Comedy: A Very Short Introduction by Matthew Bevis
My rating: 5 of 5 stars
This introductory guide examines comedy in a broad fashion, covering literary, historical, philosophical, and – to a limited degree – its psychological dimensions. The book investigates the shifting meaning of the word “comedy” and the changes in media and mechanisms through which it’s been conveyed. So, if you’re concerned (or hoping) that this book is simply an accounting of comedy as the literary genre counter to tragedy, that’s not the case. It discusses not only literature and drama, but also standup comedy and other devices by which humor is conveyed, and it uses “The Simpsons” as well as “Candide” and “Don Quixote” as examples to get points across.
This VSI guide does have a little bit of overlap with the “Humour: VSI,” but where that book focuses heavily on the theory of what makes something humorous, this book addresses that subject in a much more superficial way. On the other hand, this book spends more time looking at comedy from ancient times onward and how its ways have changed since the age of the classics. This guide also peers more beyond the cognitive and philosophical aspects of humor to how elements such as physicality, persona, and even death play into comedy.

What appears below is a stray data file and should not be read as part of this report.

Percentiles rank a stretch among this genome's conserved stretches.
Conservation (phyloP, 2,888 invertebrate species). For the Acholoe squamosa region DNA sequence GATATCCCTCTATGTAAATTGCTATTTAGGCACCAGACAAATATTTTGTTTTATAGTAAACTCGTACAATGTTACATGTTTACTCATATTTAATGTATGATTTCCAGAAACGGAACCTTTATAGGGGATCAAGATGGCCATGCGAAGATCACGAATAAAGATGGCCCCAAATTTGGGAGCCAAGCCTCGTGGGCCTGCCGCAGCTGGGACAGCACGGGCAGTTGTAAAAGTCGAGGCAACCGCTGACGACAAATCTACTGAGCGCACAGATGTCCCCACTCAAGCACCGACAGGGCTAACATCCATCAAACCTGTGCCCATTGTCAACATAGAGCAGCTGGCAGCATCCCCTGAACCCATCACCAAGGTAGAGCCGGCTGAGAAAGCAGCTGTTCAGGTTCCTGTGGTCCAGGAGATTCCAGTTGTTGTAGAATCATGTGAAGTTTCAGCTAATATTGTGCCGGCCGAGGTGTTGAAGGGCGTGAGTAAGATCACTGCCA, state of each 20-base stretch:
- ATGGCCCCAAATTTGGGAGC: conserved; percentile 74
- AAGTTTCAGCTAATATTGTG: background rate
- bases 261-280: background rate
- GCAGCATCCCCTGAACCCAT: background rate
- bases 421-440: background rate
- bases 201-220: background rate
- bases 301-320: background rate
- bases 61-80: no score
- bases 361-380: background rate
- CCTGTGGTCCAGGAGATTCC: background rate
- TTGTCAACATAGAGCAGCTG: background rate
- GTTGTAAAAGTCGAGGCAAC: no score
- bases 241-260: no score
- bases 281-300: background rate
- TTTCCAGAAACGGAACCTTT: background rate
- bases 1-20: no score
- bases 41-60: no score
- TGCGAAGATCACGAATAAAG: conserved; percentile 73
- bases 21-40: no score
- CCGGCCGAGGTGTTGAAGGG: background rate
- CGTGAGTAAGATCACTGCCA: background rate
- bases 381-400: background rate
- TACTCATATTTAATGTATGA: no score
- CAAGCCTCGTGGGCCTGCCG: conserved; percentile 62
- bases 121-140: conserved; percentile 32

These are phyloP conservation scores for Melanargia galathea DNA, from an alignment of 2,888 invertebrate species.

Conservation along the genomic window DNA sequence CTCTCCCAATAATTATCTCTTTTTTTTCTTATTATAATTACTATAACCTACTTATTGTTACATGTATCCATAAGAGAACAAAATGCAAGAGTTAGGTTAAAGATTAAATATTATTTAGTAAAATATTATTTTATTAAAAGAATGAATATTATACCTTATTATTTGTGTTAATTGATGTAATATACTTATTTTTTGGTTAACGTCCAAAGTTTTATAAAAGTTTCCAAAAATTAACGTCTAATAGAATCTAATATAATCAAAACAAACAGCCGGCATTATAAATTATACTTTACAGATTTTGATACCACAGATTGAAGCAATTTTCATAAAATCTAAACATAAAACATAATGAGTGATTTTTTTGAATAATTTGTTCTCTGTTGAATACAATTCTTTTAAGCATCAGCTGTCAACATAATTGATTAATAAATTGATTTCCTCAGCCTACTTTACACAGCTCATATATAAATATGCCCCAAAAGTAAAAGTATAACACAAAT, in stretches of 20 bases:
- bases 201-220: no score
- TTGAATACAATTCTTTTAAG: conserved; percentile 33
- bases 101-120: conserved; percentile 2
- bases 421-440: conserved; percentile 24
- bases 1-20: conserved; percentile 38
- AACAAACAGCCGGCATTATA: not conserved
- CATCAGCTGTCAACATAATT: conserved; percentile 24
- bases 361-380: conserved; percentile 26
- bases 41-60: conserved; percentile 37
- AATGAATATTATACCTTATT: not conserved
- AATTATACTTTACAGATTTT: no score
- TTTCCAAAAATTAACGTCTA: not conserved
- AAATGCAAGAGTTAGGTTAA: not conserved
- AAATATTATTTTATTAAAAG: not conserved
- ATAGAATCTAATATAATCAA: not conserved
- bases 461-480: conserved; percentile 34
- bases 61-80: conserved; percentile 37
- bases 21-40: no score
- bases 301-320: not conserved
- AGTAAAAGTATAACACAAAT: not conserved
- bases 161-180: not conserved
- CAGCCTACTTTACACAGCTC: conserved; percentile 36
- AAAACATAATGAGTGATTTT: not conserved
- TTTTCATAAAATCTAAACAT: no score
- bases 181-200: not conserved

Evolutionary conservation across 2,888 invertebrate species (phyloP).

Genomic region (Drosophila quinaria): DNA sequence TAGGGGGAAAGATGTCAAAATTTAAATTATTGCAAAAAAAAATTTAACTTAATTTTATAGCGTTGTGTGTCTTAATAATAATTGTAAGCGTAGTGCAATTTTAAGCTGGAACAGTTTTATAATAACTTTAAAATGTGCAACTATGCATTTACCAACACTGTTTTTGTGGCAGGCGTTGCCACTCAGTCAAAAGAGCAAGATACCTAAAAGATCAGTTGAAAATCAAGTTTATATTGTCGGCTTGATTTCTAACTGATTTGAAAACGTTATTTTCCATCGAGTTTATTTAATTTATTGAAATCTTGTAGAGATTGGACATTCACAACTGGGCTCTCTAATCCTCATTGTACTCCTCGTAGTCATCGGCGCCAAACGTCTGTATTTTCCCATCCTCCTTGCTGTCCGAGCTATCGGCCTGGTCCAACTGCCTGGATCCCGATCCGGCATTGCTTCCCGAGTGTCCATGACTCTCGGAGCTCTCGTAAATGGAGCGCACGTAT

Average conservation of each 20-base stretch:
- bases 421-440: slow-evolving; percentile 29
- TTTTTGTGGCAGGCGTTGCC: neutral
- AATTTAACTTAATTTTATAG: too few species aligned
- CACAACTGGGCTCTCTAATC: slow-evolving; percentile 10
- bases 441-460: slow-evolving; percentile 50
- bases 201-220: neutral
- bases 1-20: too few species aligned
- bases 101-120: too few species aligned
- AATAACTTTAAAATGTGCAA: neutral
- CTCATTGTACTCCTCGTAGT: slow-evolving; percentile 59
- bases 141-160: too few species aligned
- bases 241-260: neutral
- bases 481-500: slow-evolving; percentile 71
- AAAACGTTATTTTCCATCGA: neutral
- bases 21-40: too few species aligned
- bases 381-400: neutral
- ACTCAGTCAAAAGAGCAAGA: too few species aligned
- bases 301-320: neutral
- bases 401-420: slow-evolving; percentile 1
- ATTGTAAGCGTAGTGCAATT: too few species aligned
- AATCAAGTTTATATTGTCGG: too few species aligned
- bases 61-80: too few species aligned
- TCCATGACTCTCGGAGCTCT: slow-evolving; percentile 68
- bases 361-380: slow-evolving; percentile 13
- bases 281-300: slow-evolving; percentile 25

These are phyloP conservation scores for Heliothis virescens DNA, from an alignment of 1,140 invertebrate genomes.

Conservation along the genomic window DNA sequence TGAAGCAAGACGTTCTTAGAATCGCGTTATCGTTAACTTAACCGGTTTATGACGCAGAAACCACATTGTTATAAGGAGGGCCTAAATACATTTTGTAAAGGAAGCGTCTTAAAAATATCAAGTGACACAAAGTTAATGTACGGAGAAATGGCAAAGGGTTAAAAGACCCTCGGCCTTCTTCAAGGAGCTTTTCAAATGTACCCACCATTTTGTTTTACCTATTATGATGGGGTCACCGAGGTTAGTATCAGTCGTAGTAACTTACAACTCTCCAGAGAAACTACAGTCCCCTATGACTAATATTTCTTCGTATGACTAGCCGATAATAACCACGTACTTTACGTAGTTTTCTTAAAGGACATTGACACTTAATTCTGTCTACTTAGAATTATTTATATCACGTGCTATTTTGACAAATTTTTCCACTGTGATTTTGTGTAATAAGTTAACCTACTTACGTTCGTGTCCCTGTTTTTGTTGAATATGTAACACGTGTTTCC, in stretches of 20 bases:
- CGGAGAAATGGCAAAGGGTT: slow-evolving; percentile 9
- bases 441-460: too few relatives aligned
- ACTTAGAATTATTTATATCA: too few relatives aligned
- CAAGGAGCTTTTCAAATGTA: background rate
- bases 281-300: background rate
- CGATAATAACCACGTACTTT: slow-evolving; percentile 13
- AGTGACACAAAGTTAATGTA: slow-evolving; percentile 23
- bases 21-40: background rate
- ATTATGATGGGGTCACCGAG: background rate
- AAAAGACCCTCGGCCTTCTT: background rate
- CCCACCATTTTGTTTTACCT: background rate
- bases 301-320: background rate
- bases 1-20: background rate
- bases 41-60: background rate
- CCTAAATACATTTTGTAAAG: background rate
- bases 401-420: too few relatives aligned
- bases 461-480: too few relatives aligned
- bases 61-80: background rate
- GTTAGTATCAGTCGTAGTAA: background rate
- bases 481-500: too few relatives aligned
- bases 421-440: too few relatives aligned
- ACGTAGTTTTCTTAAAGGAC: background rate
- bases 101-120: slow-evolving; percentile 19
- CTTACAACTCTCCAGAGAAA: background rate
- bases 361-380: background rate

It is a scholarly introduction, so one shouldn’t expect a laugh riot, but it is a more entertaining read than if it only looked at comedy as the literary mode opposed to tragedy. If you wish to develop further insight into the many facets of comedy, it’s worth checking out.
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